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a man slumped on his desk, from 'The Sleep of Reason Produces



the most useful simple script i have

Lee’s comment that mentions having a folder for items you’re about to delete reminds me of probably the script that has most contributed to sanity in my filing system. It’s pig simple, albeit a bit scary to write and enact. All it does is delete everything in a given folder that’s over a week old.

I’ve had bad experience with handing “delete file” powers to an automatic script before, so I’ll disclaim any warranty (“TO THE EXTENT PERMITTED BY APPLICABLE LAW” as the GPL shouts), but it’s pretty straightforward, and works for me: I have it in a cronjob. The tmp folder it cleans up is my default save folder on Firefox, and where I generally download everything. If I want to save anything longer than a week, I find it a place in the rest of my filing system. It’s sort of like having a cleaner come around every week: occasionally you go “Garr! Where’s that coffee-stained, have torn copy of last month’s New Yorker! I was going to eventually get around to reading that!”, but mostly your cruft just silently disappears without you noticing a thing.

You’ll need to replace /home/danny/tmp with your own dumping ground. If you run it like this:

It’ll tell you what it’s planning to delete. Run it without the -d and it really will delete those things, blam.

11 Responses to “the most useful simple script i have”

  1. Waider Says:

    So you’ve basically rewritten (some of) tmpwatch in python. Of course, tmpwatch appears to be a linux-only thing (it’s not available in fink, either, from a cursory glance), so I guess having a version for Mac or whatever is useful.

  2. Waider Says:

    gah, neglected to close that a tag. oh well.

  3. manu Says:

    Er, that’s probably a stupid question, but why don’t you just use find? That’d be a one-liner:

    find "$tmpdir" -atime +7 -exec rm -r {} \;

  4. Christian Neukirchen Says:

    A different approach, that works well for me who is paranoid (or romantic?) about keeping old stuff:

  5. Don Says:

    @manu – my career has taken me away from hands-on scripting/programming but I was able to do so much with ksh and the sed/awk family that perl & python were rarely necesary (for the sort of tasks I was trying to accomplish). I always like simple.

  6. Bluefoo Says:

    The find example above is reasonable, but instead of the -exec it may prove safer (with strange filenames) to use the extensions of GNU find.

    find “$tmpdir” -type f -mtime +7 -delete
    find “$tmpdir” -type d -exec rmdir “{}” \;

    That should delete files not modified for 7 days and remove all old directories that are empty (or made empty by this process) since rmdir should only touch empty directories. You may want to experiment with the -p option of rmdir to make sure you get all the parents otherwise depending on the find order you may have some left.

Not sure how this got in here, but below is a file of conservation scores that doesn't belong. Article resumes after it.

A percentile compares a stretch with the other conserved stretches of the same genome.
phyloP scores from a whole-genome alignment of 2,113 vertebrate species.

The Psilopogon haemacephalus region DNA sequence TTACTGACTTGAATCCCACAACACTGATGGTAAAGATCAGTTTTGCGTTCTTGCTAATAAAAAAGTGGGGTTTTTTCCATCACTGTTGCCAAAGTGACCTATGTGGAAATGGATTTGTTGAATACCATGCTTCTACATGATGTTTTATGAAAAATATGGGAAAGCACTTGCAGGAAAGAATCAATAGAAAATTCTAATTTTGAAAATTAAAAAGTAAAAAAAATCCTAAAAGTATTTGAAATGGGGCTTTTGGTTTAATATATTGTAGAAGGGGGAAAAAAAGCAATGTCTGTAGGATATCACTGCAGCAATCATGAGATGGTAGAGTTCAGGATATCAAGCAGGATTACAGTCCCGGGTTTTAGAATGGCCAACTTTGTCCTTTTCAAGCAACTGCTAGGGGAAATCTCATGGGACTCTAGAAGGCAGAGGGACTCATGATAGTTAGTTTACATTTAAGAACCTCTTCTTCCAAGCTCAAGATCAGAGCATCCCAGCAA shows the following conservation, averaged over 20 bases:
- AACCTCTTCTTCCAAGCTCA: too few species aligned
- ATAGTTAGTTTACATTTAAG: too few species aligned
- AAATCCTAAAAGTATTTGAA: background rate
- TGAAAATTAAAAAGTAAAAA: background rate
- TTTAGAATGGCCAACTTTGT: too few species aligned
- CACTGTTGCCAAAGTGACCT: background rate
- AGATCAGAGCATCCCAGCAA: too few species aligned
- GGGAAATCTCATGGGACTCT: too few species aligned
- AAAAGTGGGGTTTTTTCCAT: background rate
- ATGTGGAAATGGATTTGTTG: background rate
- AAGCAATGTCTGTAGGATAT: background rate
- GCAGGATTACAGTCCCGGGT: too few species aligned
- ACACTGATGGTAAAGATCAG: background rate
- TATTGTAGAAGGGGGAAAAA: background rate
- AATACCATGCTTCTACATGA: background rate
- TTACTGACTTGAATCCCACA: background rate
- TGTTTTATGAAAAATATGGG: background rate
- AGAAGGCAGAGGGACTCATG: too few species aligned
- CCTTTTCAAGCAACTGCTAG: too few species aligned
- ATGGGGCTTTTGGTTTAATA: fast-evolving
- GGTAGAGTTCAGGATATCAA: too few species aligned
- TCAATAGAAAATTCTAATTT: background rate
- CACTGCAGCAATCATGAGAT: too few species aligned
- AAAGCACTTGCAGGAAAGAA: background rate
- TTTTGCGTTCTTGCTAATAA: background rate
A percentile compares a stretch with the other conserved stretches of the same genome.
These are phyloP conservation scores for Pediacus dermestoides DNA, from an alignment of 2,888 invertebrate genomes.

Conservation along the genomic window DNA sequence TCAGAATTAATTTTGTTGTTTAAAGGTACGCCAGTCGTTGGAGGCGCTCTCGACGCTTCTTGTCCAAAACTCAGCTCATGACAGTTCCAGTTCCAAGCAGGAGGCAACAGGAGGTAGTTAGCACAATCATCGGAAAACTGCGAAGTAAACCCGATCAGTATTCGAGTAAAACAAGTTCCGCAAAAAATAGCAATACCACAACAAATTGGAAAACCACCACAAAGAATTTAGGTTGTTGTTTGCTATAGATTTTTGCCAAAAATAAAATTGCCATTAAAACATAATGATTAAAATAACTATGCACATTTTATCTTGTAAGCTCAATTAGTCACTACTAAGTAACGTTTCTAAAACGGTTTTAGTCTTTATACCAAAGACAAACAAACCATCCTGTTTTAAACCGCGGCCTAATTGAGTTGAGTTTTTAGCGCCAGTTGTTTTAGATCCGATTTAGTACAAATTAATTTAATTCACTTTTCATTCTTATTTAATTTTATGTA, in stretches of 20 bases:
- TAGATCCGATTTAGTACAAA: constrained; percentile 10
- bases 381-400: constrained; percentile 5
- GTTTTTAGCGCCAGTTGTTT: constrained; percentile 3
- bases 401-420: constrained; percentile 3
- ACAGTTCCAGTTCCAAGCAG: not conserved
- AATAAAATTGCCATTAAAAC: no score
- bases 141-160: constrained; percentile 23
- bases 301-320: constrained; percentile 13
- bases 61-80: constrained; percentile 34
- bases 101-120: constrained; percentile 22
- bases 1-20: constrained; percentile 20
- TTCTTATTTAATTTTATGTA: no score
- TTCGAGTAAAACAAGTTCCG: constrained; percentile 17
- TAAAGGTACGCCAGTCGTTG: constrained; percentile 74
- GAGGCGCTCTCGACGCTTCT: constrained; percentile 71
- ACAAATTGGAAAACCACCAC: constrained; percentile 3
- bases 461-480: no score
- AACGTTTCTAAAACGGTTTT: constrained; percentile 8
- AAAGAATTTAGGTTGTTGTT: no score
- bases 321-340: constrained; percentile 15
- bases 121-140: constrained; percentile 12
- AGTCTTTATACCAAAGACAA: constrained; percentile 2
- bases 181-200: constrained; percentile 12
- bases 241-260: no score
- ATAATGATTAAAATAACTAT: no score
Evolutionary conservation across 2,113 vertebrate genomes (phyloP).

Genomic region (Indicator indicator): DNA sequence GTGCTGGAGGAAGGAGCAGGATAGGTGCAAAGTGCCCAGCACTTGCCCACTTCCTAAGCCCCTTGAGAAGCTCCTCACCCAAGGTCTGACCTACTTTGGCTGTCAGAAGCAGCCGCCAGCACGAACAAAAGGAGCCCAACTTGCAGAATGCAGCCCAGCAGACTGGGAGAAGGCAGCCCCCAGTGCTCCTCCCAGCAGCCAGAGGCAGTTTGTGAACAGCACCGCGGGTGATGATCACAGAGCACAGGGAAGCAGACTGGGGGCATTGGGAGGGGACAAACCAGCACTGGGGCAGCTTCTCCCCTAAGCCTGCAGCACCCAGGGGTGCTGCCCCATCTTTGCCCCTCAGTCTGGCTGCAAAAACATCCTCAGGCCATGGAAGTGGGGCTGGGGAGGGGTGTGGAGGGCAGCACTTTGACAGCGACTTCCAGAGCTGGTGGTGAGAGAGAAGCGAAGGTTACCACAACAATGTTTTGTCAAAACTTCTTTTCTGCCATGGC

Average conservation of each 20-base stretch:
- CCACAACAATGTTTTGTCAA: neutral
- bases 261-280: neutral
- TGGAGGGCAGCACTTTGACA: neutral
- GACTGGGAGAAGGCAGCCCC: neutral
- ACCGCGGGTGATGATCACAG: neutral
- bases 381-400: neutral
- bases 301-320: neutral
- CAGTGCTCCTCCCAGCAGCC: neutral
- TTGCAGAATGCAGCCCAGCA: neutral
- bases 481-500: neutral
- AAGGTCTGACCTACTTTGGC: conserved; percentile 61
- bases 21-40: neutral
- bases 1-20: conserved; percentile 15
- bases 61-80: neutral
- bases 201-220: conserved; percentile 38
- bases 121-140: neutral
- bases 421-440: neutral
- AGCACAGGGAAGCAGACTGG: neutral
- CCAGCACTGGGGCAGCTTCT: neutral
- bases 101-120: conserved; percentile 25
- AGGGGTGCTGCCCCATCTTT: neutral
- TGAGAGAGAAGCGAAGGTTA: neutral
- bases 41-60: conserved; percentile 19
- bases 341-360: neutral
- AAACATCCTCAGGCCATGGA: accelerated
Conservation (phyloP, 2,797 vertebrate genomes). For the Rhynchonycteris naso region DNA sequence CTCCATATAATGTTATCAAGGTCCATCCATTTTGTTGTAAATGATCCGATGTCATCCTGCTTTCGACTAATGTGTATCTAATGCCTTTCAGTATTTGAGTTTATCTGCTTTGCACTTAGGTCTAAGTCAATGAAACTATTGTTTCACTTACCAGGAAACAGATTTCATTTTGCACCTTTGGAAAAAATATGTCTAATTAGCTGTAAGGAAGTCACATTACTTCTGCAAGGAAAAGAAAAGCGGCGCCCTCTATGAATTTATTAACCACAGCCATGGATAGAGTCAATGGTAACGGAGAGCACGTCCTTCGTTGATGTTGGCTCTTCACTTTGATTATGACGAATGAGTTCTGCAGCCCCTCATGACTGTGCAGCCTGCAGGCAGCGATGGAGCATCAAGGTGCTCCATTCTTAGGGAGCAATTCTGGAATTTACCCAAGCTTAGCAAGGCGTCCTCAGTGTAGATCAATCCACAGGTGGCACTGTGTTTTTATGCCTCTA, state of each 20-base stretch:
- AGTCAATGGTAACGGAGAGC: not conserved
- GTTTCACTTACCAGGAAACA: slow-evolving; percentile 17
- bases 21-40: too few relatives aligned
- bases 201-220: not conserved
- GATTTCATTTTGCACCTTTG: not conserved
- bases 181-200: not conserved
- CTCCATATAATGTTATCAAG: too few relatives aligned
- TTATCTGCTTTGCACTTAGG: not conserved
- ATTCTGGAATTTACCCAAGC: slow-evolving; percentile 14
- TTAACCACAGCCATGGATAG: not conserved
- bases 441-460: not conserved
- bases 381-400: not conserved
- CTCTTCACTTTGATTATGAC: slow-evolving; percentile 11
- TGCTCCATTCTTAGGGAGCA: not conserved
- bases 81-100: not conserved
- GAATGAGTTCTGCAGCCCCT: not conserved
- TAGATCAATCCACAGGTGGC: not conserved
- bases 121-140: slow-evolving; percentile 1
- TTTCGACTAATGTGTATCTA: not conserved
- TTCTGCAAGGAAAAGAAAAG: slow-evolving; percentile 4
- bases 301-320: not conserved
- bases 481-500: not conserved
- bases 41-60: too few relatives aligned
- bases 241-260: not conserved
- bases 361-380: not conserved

7. Danny O'Brien Says:

    Bluefoo gives pretty much the reason why it’s in Python. After several iterations of writing it in find (and having spaces and strange characters mess things up), I just thought, screw it, this is ridiculous, I’ll just spell it out s-l-o-w-l-y and methodically in Python, so at least I’ll be able to understand what went wrong when it messes up. It’s all part of my sinister plan to get good at one language, rather than know a little bit about a lot of them.

    Of course, the best option of all is Waider’s — find somebody who has already done this for you. Thanks!

  8. Danny O'Brien Says:

    It looks like tmpwatch has been replaced (in fink and in Debian) with the package-most-like-an-EC-Comic, tmpreaper.

  9. Jake Says:

    You can mitigate funny characters in find with :
    find “$tmpdir” -type f -mtime +7 -print 0 | xargs -0 rm -fv

    … which changes the seps in the find output to be nulls, and makes xargs expect null sep’d items.

  10. Waider Says:

    Hey, this horse won’t move no matter how hard I beat it!

    All the find variants are missing a pretty important flag: -depth. This avoids the need for fancy flags to rmdir, error messages about trying to traverse directories you just deleted, etc. But really, using someone else’s already-written tool is the correct (and Henry Spencer-approved, by implication (commandment #7)) way of doing things.

  11. L. Says:

    “Lee’s comment that mentions having a folder for items you’re about to delete”

    …called the Trash on the Mac.

    “But really, using someone else’s already-written tool is the correct way of doing things”

    …which is why Waider and I use MacBooks.

    Shouldn’t -d be what does the delete, rather than the other way around, to help avoid accidental deletion? Imagine if you had to do rm rather than rm -fr to silently nuke everything… looking at the semantics of rm via its man page, we already have -v, but wouldn’t -i be nice?


petit disclaimer:
My employer has enough opinions of its own, without having to have mine too.